I’ll seek more, but the major (global) analysts not surprisingly don’t have much. In the meantime I’m off cycling in France along the Avenue Verte Dieppe-Forges (posting in French – sorry!), so I’ll extend this post next week.

Anatomy of a crash (2)

So … New iMac with OSX Lion, installed and working. I’m taking the time to reinstal stuff as needed, and keeping a system audit as I go.

In no particular order, here are a few significant issues.

Problem: new machine has Firewire 800 port not Firewire 400. Need to connect to backup disk to restore stuff. Old firewire cable incorrect; then discovered there’s more than one FW 800 connector and I bought wrong cable online. Go into Brighton Apple Store and get correct cable. Send old one back.

Problem: when opening a document with any software (Word, Excel, Preview, anything …) multiple “old” documents open with it. Problem: Lion has  new “feature” which, when an application is opened, “restores” old windows. Aggravating. Cure: in system settings, turn the feature off.

Problem: Blackboard Collaborate (Elluminate), which is crucial for my Open University work, isn’t fully compatible with Lion. Application sharing causes Elluminate to crash, which my students didn’t appreciate. Temporary fix: present sessions from my laptop, which is still on Snow Leopard. Cure: wait for the vendor to fix this; it’s a known problem.

Problem (this one was anticipated): installing Windows under Boot Camp causes a licence problem. Through my old machine I have a licence for XP and it would be legitimate to transfer this to the new machine. However, Apple tell me XP won’t instal on Bootcamp under Lion so I bought a Windows 7 upgrade pack. As I expected, activation doesn’t recognise either the old XP code or the new Win7 code. This is despite Microsoft’s advice that upgrading from XP needs to be a clean instal. Asked Microsoft for help; so far, they’ve referred me to a US West Coast call centre though, to be fair, it does come on stream at 5a.m. their time (so 4pm here, as they haven’t gone to Summer Time yet). Ongoing.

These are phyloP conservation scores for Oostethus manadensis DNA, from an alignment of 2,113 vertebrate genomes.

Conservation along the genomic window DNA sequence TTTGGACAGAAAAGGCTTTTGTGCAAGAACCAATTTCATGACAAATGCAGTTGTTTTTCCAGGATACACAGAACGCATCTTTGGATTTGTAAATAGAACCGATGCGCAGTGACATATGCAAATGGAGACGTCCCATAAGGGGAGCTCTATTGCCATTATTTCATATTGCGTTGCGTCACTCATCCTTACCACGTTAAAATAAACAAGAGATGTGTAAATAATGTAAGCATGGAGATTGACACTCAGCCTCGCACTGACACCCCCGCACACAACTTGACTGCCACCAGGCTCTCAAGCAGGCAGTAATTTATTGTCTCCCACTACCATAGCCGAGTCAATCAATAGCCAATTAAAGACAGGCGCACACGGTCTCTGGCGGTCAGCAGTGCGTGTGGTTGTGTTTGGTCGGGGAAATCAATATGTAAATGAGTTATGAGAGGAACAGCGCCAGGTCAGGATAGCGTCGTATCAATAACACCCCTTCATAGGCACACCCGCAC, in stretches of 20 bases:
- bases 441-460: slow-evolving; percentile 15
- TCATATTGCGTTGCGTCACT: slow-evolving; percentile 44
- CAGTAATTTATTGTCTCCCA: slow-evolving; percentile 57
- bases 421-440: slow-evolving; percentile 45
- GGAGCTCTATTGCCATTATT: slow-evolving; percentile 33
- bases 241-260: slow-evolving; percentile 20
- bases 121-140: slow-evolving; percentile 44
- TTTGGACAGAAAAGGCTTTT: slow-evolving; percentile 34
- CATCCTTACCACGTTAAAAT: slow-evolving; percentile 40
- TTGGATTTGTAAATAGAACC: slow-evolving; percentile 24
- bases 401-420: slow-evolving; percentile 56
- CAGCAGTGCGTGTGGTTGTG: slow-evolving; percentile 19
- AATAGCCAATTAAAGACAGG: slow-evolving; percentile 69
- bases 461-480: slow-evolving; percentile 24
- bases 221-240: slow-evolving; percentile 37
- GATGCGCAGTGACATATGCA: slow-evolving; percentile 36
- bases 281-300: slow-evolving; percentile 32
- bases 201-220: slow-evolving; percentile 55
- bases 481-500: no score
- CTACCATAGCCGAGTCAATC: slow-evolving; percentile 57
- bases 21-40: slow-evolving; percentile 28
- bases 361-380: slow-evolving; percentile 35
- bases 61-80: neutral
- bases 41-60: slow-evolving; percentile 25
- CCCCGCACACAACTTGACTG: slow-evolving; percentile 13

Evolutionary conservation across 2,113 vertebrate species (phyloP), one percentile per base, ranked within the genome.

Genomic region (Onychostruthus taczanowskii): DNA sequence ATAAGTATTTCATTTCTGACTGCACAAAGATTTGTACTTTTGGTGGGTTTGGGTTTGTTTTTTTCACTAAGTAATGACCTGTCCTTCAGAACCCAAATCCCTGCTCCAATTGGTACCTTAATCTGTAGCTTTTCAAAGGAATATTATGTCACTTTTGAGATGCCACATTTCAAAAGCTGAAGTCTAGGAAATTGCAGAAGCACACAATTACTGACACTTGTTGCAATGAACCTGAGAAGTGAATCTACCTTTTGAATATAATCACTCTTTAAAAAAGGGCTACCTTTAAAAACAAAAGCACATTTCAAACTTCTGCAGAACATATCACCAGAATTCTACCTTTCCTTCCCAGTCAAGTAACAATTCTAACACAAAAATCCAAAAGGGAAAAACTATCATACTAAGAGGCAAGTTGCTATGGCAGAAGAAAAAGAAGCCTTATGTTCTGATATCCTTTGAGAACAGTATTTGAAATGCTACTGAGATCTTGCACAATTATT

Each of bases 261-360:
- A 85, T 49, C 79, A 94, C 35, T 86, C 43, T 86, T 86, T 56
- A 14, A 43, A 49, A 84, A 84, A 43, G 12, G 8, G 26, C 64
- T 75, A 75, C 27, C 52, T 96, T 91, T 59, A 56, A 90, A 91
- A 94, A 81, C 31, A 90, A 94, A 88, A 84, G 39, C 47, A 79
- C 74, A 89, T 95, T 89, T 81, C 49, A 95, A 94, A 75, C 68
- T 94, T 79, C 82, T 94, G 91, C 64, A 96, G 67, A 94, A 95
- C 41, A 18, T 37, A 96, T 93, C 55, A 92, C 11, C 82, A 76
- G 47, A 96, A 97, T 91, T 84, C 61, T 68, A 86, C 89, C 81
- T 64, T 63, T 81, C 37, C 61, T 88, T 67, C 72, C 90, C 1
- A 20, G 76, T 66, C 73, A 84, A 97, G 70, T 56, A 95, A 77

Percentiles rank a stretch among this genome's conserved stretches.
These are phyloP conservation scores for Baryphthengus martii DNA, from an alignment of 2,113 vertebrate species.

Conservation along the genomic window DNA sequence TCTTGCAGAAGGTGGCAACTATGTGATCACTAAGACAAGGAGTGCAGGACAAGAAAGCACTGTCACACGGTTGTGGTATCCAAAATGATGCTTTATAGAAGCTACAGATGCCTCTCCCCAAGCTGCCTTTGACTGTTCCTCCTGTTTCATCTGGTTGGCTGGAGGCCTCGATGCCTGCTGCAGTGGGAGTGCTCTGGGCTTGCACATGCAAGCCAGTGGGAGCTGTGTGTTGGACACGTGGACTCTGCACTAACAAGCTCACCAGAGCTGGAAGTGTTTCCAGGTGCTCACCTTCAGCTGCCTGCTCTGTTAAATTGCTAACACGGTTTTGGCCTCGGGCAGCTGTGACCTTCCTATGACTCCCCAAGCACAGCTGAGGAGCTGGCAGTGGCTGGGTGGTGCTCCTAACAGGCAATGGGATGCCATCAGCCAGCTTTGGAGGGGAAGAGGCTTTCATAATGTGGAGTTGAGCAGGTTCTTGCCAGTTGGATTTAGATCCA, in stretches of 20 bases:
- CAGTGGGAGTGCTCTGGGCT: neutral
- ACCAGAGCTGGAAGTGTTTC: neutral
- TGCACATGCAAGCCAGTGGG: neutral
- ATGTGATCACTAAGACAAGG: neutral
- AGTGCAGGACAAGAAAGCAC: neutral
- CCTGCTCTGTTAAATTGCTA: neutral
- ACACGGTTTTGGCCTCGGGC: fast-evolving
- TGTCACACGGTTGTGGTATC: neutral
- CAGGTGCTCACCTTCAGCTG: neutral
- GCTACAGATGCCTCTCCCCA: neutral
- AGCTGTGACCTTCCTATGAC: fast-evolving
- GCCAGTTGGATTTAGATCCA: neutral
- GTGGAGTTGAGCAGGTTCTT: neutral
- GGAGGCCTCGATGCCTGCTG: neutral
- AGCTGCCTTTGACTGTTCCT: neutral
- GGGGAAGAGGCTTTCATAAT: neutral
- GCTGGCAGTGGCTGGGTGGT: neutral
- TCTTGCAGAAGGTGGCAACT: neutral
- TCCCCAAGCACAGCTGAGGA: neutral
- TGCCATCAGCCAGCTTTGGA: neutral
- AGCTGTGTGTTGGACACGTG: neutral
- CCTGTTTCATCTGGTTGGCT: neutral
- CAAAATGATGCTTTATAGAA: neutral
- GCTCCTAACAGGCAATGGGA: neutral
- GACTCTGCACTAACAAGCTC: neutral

Something I expected to experience as a problem that isn’t: I decided to bite the bullet, abandon the old Entourage Microsoft mail client and upgrade to the Office 2011 version now called Outlook. I’ve stayed on Entourage 2004, primarily because of a useful feature. If I drag a mailbox to the desktop, it saves an archive copy. When I’m going to an event, I use this to transfer the relevant email threads to my laptop in case of questions. Entourage 2008 didn’t have it. But hey presto, Outlook 2011 has brought it back. And I like the new client. Unexpected benefit.

I did look at Apple’s migration assistant. But it’s not sufficiently granular for the selective migration actions I want to take. So some things like Calendar and Address Book get manually migrated. Address Book is easy; just move the folder, and get used to the new Apple interface which actually, once adjusted, is ok. Calendars get migrated one calendar group at a time; this requires some careful adjustment of preferences (“Put imported events into …”) but I only have a handful of calendar groups so it’s not a big deal. Here, though, not so sure about the new interface. The list of calendar groups is a drop-down, not a permanent panel, and on the new panel I can’t pre-select a calendar group to create a new item. Not so friendly.

More to come, no doubt; but the main things are migrated now. Most software I’m looking for new versions as I go; things like Graphic Converter, Audacity, Audio Hijack, and so on. VisualWorks, my Smalltalk application development platform, will probably be a challenge if there’s a new version out. We’ll see.

Links? well you can probably work them out.